Inflation has had a traumatic impact on investors which has them feeling helpless about their financial future, according to research published by Boston-based Natixis Investment Managers. 

Nearly half of the respondents in a survey of 450 investors, 46%, said that inflation is killing their retirement dreams. An even larger potion, 84%, in the Natixis Investment Managers Individual Investment Survey said that the recent spike in inflation demonstrated how big a threat inflation is to their retirement plans.

“Inflation has left some folks with a little bit of PTSD,” said Dave Goodsell. executive director at the Natixis Center for Investor Insight. 

Inflation has become the number one financial fear for investors surpassing other long-standing fears such as tax increases and large, unexpected expenses, the survey discovered.

There is also a lack of confidence among those looking to save for retirement. Of those working, 47% said that it would take a miracle to retire securely. That is up from 41% from two years ago, according to the study. 

That fear demonstrates the importance of a financial advisor and the need investors have for financial guidance, according to Goodsell. 

“You don’t need a miracle to retire securely, you need a plan and that’s where advisors come in place,” he said. “They do really important work for getting people focused on their goals, defining them, and making this more of a process than just a reaction.” 

While individuals might already be working with a financial advisor, they should keep the lines of communication open to determine the impact inflation has had on their retirement goals, Goodsell urged.

“Go back to that financial plan and make sure that the assumptions are correct,” he said. “That their clients feel comfortable, that they’re doing all the right things along the way.” 

Overall confidence was not that high among retirees, according to the survey 52% of working Americans do not foresee themselves having the financial freedom to do what they want in retirement and 48% expect to have to make difficult decisions in retirement. Respondents expected that there would be some tradeoffs including having to live frugally, having to move some place cheaper, having to rely on friends or family for finances, or having to work in retirement.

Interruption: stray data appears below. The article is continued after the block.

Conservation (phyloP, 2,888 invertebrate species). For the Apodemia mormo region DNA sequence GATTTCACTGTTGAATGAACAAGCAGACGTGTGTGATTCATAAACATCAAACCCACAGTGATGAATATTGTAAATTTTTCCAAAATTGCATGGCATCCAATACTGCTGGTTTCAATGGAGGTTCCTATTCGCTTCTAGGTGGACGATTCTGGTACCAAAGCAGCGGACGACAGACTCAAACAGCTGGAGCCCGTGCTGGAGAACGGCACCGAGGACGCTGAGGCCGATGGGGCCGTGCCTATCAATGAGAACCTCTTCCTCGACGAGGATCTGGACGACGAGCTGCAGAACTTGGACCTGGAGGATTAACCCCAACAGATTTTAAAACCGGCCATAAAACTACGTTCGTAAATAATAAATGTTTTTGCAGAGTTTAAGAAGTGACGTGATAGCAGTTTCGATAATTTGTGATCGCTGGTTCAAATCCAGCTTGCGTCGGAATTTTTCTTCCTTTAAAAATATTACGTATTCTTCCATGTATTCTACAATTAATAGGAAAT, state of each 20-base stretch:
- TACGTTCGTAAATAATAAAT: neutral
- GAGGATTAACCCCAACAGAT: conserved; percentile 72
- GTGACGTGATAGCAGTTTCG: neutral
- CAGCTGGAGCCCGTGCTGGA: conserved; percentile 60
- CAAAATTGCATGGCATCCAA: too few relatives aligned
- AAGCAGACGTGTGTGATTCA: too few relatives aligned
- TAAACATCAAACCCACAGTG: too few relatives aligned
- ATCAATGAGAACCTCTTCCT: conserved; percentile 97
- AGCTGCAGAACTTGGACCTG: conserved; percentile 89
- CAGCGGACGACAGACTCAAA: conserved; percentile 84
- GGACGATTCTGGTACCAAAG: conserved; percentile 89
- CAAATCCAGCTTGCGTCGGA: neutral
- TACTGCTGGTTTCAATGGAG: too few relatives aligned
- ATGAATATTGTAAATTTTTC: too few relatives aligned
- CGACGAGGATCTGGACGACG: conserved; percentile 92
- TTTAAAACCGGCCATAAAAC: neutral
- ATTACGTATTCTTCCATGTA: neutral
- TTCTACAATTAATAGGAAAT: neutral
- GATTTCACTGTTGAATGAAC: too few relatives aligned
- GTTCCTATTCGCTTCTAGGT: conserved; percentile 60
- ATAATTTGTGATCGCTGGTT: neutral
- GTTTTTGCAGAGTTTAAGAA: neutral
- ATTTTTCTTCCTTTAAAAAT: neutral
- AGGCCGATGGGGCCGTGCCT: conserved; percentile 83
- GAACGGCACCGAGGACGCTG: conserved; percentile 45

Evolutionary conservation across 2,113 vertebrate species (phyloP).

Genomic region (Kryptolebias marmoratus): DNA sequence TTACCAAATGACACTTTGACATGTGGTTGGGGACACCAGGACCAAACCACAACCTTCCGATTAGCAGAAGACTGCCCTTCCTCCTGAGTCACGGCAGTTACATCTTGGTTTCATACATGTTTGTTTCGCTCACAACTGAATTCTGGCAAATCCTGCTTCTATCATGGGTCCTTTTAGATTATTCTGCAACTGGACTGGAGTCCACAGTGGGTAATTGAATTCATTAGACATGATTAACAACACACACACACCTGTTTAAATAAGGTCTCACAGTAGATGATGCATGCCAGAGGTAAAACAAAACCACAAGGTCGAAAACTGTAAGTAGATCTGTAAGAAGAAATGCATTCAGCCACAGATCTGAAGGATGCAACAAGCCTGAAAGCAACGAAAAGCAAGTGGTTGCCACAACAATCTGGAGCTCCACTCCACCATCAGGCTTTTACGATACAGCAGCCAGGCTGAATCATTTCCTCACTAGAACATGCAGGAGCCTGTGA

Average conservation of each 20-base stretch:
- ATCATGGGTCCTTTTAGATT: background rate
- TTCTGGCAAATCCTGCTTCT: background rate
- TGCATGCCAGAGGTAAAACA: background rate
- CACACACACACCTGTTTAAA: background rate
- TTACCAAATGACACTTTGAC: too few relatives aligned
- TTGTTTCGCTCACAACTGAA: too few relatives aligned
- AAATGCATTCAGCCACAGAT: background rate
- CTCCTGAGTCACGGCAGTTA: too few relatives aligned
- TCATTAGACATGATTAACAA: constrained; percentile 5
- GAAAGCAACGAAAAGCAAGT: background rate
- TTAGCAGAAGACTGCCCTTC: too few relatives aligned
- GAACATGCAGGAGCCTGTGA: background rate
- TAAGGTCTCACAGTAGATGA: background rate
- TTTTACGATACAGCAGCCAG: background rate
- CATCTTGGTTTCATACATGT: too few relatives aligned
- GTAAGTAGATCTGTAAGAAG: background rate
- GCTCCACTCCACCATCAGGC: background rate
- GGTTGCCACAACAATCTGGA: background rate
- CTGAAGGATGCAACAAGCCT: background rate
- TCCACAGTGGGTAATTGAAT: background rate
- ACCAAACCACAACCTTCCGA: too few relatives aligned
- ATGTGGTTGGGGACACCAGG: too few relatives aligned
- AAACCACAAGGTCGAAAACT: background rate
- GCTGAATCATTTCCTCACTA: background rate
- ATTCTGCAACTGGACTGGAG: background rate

To combat inflation, the Federal Reserve Bank has raised statutory interest rates to historic heights, but it has had an inconsistent impact on the perception of retirement investing among respondents, according to the study. Despite the dramatic increase in rates, only 22% of retirees and 45% of workers said that they will include bonds in their portfolio this year. 

Goodsell praised financial advisors for working with clients, incorporating a plan, and then translating that plan into a method more easily digestible for an investor. 

“The number of advisors and the firms that have been focusing on financial plans are really doing their clients a good service [to take an interest in their retirement discussion] to talk about it in terms of goals, in terms of understanding what you want to accomplish with your money,” he said. 

In addition to the survey results, the firm also released its Global Retirement Index, which ranks 44 countries based on their retirement security. This year’s index ranked the United States 20th, which is a drop from 18th the year before. However, the U.S. overall earned a score of 71%, which is an increase over last year’s 69%, the index said. The score is based on an aggregate of the mean scores from 0-100 from 18 measures that fall into four sub-indices: finances in retirement, material well-being, health, and quality of life. 

“There are a lot of challenges that we’re facing as a country, but overall, I think it’s interesting to note that we’re actually doing better than what 20 would let you know,” Goodsell said. 

With the economy still in flux, Goodsell emphasized the need to lean on a financial advisor who can present a realistic outlook for a person and who can make decisions based on fact and not on emotion. 

“People need to do a better job of keeping their expectations in check and keep them grounded,” he said. “The advisor is always the voice of reason to be able to say no however stressed you are about something; we can always do something to make it better.”